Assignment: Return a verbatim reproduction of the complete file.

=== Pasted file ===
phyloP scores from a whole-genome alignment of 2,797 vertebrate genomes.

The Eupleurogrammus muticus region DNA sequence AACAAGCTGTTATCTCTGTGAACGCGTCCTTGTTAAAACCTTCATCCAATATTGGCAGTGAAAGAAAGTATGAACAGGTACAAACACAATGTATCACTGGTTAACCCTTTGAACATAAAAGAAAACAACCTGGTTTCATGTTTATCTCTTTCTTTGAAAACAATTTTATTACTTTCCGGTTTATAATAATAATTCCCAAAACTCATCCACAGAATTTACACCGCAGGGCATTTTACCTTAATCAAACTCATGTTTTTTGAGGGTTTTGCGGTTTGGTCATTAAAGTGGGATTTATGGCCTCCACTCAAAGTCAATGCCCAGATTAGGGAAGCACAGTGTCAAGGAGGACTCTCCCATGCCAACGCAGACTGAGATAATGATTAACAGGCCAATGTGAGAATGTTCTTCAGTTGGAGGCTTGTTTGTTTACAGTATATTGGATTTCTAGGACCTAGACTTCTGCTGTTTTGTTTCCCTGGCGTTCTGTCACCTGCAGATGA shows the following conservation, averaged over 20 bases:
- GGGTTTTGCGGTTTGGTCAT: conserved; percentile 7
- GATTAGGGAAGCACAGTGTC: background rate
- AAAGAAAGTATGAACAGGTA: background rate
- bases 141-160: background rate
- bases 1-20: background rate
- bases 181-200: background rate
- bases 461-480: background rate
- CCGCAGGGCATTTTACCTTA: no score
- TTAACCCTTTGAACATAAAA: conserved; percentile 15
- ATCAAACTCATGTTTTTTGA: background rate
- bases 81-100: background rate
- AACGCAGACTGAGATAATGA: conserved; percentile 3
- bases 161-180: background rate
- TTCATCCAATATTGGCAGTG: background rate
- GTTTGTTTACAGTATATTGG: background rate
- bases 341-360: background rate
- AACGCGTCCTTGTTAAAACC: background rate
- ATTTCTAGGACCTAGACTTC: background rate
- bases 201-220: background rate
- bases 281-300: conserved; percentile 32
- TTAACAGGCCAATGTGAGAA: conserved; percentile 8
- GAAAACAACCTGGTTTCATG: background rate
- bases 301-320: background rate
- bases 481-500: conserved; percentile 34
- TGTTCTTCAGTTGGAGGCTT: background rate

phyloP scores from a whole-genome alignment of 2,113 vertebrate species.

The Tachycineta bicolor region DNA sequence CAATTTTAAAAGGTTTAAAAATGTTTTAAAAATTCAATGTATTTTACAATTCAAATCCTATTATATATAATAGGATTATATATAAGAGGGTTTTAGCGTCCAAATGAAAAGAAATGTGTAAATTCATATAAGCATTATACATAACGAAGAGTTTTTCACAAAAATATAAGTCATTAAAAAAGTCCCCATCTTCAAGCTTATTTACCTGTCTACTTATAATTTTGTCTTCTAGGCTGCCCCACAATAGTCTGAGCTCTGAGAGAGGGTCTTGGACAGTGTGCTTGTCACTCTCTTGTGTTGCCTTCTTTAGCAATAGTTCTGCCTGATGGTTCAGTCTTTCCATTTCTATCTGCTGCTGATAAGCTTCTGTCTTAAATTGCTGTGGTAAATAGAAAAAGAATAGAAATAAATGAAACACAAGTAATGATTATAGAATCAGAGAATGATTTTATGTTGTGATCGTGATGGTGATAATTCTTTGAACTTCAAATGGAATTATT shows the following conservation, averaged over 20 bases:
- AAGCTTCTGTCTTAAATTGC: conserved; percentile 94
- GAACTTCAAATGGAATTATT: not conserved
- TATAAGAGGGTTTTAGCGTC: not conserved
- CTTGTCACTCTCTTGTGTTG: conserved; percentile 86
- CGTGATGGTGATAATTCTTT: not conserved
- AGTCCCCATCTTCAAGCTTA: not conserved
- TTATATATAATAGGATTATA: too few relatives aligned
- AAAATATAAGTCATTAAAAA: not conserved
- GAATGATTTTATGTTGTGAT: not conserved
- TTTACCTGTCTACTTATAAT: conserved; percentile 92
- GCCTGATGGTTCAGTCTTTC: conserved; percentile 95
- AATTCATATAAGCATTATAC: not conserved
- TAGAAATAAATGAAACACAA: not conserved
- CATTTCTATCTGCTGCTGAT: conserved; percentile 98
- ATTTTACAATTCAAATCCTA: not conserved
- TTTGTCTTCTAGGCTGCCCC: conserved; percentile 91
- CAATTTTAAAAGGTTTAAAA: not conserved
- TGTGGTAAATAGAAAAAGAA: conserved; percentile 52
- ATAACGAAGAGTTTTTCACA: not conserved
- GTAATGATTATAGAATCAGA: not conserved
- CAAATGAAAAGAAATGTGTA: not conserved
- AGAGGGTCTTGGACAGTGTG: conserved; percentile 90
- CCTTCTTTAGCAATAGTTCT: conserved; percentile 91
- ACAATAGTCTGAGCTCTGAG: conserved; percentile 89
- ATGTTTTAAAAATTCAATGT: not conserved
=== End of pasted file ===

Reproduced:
phyloP scores from a whole-genome alignment of 2,797 vertebrate genomes.

The Eupleurogrammus muticus region DNA sequence AACAAGCTGTTATCTCTGTGAACGCGTCCTTGTTAAAACCTTCATCCAATATTGGCAGTGAAAGAAAGTATGAACAGGTACAAACACAATGTATCACTGGTTAACCCTTTGAACATAAAAGAAAACAACCTGGTTTCATGTTTATCTCTTTCTTTGAAAACAATTTTATTACTTTCCGGTTTATAATAATAATTCCCAAAACTCATCCACAGAATTTACACCGCAGGGCATTTTACCTTAATCAAACTCATGTTTTTTGAGGGTTTTGCGGTTTGGTCATTAAAGTGGGATTTATGGCCTCCACTCAAAGTCAATGCCCAGATTAGGGAAGCACAGTGTCAAGGAGGACTCTCCCATGCCAACGCAGACTGAGATAATGATTAACAGGCCAATGTGAGAATGTTCTTCAGTTGGAGGCTTGTTTGTTTACAGTATATTGGATTTCTAGGACCTAGACTTCTGCTGTTTTGTTTCCCTGGCGTTCTGTCACCTGCAGATGA shows the following conservation, averaged over 20 bases:
- GGGTTTTGCGGTTTGGTCAT: conserved; percentile 7
- GATTAGGGAAGCACAGTGTC: background rate
- AAAGAAAGTATGAACAGGTA: background rate
- bases 141-160: background rate
- bases 1-20: background rate
- bases 181-200: background rate
- bases 461-480: background rate
- CCGCAGGGCATTTTACCTTA: no score
- TTAACCCTTTGAACATAAAA: conserved; percentile 15
- ATCAAACTCATGTTTTTTGA: background rate
- bases 81-100: background rate
- AACGCAGACTGAGATAATGA: conserved; percentile 3
- bases 161-180: background rate
- TTCATCCAATATTGGCAGTG: background rate
- GTTTGTTTACAGTATATTGG: background rate
- bases 341-360: background rate
- AACGCGTCCTTGTTAAAACC: background rate
- ATTTCTAGGACCTAGACTTC: background rate
- bases 201-220: background rate
- bases 281-300: conserved; percentile 32
- TTAACAGGCCAATGTGAGAA: conserved; percentile 8
- GAAAACAACCTGGTTTCATG: background rate
- bases 301-320: background rate
- bases 481-500: conserved; percentile 34
- TGTTCTTCAGTTGGAGGCTT: background rate

phyloP scores from a whole-genome alignment of 2,113 vertebrate species.

The Tachycineta bicolor region DNA sequence CAATTTTAAAAGGTTTAAAAATGTTTTAAAAATTCAATGTATTTTACAATTCAAATCCTATTATATATAATAGGATTATATATAAGAGGGTTTTAGCGTCCAAATGAAAAGAAATGTGTAAATTCATATAAGCATTATACATAACGAAGAGTTTTTCACAAAAATATAAGTCATTAAAAAAGTCCCCATCTTCAAGCTTATTTACCTGTCTACTTATAATTTTGTCTTCTAGGCTGCCCCACAATAGTCTGAGCTCTGAGAGAGGGTCTTGGACAGTGTGCTTGTCACTCTCTTGTGTTGCCTTCTTTAGCAATAGTTCTGCCTGATGGTTCAGTCTTTCCATTTCTATCTGCTGCTGATAAGCTTCTGTCTTAAATTGCTGTGGTAAATAGAAAAAGAATAGAAATAAATGAAACACAAGTAATGATTATAGAATCAGAGAATGATTTTATGTTGTGATCGTGATGGTGATAATTCTTTGAACTTCAAATGGAATTATT shows the following conservation, averaged over 20 bases:
- AAGCTTCTGTCTTAAATTGC: conserved; percentile 94
- GAACTTCAAATGGAATTATT: not conserved
- TATAAGAGGGTTTTAGCGTC: not conserved
- CTTGTCACTCTCTTGTGTTG: conserved; percentile 86
- CGTGATGGTGATAATTCTTT: not conserved
- AGTCCCCATCTTCAAGCTTA: not conserved
- TTATATATAATAGGATTATA: too few relatives aligned
- AAAATATAAGTCATTAAAAA: not conserved
- GAATGATTTTATGTTGTGAT: not conserved
- TTTACCTGTCTACTTATAAT: conserved; percentile 92
- GCCTGATGGTTCAGTCTTTC: conserved; percentile 95
- AATTCATATAAGCATTATAC: not conserved
- TAGAAATAAATGAAACACAA: not conserved
- CATTTCTATCTGCTGCTGAT: conserved; percentile 98
- ATTTTACAATTCAAATCCTA: not conserved
- TTTGTCTTCTAGGCTGCCCC: conserved; percentile 91
- CAATTTTAAAAGGTTTAAAA: not conserved
- TGTGGTAAATAGAAAAAGAA: conserved; percentile 52
- ATAACGAAGAGTTTTTCACA: not conserved
- GTAATGATTATAGAATCAGA: not conserved
- CAAATGAAAAGAAATGTGTA: not conserved
- AGAGGGTCTTGGACAGTGTG: conserved; percentile 90
- CCTTCTTTAGCAATAGTTCT: conserved; percentile 91
- ACAATAGTCTGAGCTCTGAG: conserved; percentile 89
- ATGTTTTAAAAATTCAATGT: not conserved